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Connecting Catholics

Sunday, November 5, 2006 | 12:00 a.m. CST; updated 3:00 p.m. CDT, Sunday, July 20, 2008

If not for the ketchup bottles and dirty silverware, the small globes of light adorning each table would give the room in Boone Tavern a celestial feel. The crowd quietly chatters until John Frymire, an assistant professor of history at MU, stands and brings the group to order.

Frymire moved to Columbia with his wife and children in 2001 and joined Sacred Heart Catholic Church in downtown Columbia. Frymire had studied for eight years in Germany at the University of Tubingen and had worked at the Vatican in Rome. During that time, he was inspired by roundtable-like discussions in which historians, theologians and priests met in informal settings to discuss topics that weren’t part of the church’s usual dialogue.

“Catholics, if they are lucky enough, get through a Catholic school or at least Sunday school, and you learn all these things,” he says. “But when you are 18 or 22, you are cut off from that and you basically only go to church through your adulthood.”

When Sister Pat Hall asked Frymire to join Sacred Heart’s Adult Faith Formation program, he proposed inviting church members and others to gather regularly to discuss current events, church teachings and the history of Catholicism. Church Issues on Tap is held at Boone Tavern on the first Monday of each month, except during the summer and on holidays. The program is modeled on Theology on Tap, which originated 20 years ago in Chicago and has spread throughout Catholic communities in the United States.

The 25 to 30 people who usually show up, eat, sip wine and discuss the readings and information that Frymire posts on Sacred Heart’s Web site. Frymire said he thinks it is important for the participants to understand some of the history and issues before they come to the meeting so that it leads to intelligent, spirited discussions.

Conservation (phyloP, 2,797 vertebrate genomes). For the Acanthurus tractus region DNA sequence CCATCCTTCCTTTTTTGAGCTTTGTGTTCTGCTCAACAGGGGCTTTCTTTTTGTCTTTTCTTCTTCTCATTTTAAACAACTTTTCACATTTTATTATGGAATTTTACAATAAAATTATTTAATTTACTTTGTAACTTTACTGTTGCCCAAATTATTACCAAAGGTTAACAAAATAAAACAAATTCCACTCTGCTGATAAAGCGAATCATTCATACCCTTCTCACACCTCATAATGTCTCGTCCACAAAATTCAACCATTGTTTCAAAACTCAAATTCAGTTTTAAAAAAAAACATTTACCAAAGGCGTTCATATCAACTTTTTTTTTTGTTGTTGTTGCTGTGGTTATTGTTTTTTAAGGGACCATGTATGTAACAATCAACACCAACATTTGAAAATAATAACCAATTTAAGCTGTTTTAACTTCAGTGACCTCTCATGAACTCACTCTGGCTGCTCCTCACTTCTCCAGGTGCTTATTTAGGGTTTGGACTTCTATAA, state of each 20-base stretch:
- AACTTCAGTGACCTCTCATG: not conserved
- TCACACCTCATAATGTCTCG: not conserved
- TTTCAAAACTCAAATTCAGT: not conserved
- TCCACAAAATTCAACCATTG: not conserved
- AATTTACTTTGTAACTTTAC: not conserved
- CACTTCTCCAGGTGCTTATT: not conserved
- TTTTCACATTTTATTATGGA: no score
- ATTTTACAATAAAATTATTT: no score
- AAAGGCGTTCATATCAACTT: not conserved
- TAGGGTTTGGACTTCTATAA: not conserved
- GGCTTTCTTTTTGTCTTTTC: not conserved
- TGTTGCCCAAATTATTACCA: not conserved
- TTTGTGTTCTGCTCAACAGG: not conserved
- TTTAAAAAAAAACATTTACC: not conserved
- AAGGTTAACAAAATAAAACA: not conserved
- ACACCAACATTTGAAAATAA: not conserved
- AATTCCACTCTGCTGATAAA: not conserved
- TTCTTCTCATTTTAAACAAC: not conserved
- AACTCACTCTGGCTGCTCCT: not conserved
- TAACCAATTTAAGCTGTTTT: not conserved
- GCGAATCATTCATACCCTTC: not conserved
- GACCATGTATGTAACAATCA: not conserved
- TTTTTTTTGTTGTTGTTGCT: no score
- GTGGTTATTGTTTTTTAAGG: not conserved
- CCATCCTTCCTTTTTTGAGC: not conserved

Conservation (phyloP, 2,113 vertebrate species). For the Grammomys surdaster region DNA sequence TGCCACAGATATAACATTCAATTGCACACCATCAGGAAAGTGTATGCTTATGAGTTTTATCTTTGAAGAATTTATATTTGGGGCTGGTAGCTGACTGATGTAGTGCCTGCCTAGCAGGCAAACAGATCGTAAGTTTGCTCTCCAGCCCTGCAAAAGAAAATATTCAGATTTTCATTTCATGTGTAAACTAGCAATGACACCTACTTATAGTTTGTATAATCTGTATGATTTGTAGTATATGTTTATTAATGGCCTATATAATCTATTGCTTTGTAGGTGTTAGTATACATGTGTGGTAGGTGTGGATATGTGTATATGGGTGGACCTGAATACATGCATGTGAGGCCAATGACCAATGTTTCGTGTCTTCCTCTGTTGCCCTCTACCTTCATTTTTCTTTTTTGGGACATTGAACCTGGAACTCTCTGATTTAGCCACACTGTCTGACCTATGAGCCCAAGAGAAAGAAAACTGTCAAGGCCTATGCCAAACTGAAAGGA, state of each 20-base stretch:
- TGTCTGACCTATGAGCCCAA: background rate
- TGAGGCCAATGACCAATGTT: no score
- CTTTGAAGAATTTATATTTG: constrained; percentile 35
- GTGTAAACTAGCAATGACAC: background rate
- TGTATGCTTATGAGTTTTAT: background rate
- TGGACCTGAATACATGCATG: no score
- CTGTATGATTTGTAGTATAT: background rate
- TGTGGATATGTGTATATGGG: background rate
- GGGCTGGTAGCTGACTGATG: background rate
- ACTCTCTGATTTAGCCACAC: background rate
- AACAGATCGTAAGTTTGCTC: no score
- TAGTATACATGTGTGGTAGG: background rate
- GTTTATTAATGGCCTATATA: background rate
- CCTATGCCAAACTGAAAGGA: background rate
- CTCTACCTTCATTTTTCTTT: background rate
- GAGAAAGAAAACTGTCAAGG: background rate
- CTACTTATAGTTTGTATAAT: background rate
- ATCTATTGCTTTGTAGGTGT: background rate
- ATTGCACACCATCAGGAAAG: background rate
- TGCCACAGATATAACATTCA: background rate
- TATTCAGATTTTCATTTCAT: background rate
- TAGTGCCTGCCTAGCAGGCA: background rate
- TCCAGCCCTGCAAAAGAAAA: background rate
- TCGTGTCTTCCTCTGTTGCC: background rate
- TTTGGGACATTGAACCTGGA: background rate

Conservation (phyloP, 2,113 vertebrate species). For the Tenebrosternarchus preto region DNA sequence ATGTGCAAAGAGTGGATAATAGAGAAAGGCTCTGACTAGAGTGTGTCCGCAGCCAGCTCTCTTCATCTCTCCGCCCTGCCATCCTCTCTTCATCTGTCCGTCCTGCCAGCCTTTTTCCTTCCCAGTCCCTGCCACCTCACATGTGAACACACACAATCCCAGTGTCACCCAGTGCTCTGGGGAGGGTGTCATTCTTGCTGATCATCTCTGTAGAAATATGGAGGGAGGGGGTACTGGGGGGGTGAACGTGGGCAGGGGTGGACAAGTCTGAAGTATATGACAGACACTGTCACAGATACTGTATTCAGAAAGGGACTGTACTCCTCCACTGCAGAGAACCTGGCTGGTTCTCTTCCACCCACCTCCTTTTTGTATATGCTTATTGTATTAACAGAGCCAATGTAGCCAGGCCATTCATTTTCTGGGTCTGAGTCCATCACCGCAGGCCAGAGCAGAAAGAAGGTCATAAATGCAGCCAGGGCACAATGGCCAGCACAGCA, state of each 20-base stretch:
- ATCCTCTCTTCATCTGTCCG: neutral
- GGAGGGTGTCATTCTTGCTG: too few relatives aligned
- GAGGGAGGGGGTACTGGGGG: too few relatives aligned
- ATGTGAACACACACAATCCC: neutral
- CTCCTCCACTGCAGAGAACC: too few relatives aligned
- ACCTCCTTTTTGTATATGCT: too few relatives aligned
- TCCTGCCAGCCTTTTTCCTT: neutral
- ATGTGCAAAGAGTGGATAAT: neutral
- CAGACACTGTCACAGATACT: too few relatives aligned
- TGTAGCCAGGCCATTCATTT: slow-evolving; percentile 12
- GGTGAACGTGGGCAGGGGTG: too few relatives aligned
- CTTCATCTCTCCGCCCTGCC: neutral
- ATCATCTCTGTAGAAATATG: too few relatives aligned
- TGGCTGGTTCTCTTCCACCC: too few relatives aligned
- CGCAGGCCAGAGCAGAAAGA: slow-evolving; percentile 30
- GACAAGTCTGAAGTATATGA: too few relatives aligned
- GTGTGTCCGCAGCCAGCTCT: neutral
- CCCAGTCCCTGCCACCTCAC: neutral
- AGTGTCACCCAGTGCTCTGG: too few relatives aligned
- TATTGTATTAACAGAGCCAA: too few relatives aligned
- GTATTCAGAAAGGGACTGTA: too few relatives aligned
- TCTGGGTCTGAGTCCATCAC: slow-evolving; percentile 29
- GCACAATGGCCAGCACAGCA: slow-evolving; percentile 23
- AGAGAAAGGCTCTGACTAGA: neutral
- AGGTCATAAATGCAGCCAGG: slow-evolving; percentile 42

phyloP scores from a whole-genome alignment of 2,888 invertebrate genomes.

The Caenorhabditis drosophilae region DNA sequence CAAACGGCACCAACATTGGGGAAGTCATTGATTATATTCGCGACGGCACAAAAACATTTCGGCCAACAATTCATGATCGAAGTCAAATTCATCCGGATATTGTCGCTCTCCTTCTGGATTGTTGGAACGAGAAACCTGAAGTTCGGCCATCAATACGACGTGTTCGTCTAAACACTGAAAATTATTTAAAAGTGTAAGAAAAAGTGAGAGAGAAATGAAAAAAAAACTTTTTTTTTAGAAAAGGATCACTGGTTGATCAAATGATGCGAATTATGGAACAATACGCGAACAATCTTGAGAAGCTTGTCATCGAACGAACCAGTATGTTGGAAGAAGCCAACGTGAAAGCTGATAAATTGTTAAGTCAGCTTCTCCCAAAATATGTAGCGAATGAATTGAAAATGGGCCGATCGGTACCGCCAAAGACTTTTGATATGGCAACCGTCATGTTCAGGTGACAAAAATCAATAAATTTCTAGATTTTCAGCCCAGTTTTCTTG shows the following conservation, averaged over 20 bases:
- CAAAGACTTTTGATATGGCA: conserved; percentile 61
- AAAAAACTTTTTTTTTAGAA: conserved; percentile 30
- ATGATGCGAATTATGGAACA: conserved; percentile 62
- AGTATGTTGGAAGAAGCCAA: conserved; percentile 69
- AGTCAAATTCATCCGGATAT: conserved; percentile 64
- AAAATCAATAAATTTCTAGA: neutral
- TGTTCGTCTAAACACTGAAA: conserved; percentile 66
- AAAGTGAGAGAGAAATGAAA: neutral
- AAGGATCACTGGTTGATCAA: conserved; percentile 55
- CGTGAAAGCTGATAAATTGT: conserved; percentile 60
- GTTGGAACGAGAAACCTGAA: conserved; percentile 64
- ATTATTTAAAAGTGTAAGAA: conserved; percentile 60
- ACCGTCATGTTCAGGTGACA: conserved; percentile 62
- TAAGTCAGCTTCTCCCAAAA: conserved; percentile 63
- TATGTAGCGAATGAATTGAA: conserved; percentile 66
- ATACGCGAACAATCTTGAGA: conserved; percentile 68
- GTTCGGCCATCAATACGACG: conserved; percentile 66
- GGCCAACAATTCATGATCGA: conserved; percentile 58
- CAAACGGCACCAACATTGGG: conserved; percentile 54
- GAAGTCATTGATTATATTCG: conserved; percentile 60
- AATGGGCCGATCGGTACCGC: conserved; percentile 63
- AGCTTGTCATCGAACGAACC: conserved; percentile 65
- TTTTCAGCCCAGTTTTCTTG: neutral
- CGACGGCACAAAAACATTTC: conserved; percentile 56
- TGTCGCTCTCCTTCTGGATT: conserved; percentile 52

While some of the topics are more issue oriented, like October’s session on stem cells, other topics focus on the Catholic Church’s history. In March 2006, the group learned about the structure of the Vatican offices. Another session described women’s role in the history of the church and how their role has changed through the years.

“People who call themselves Catholic need to realize what that entails,” Frymire says. “It helps to know the history of the church, the differences from other churches, how it is similar, what its teachings are and what the dissent is from members in the church.”

Frymire said he would like to encourage members from Columbia’s Our Lady of Lourdes Catholic Church, the St. Thomas More Newman Center, and even non-Catholics to join the discussion.

The next meeting on Monday will focus on Catholic theology and public policy. In anticipation of the upcoming election, the discussion will include topics such as immigration, bioethics, abortion and income inequality.

Hall said Church Issues on Tap is an important opportunity for Catholics to express their opinions.

“This is a growth pattern that is significant for adults,” Hall said. “When people have to defend and articulate their faith, they clarify what they believe and they learn from other people’s experiences and ideas.”


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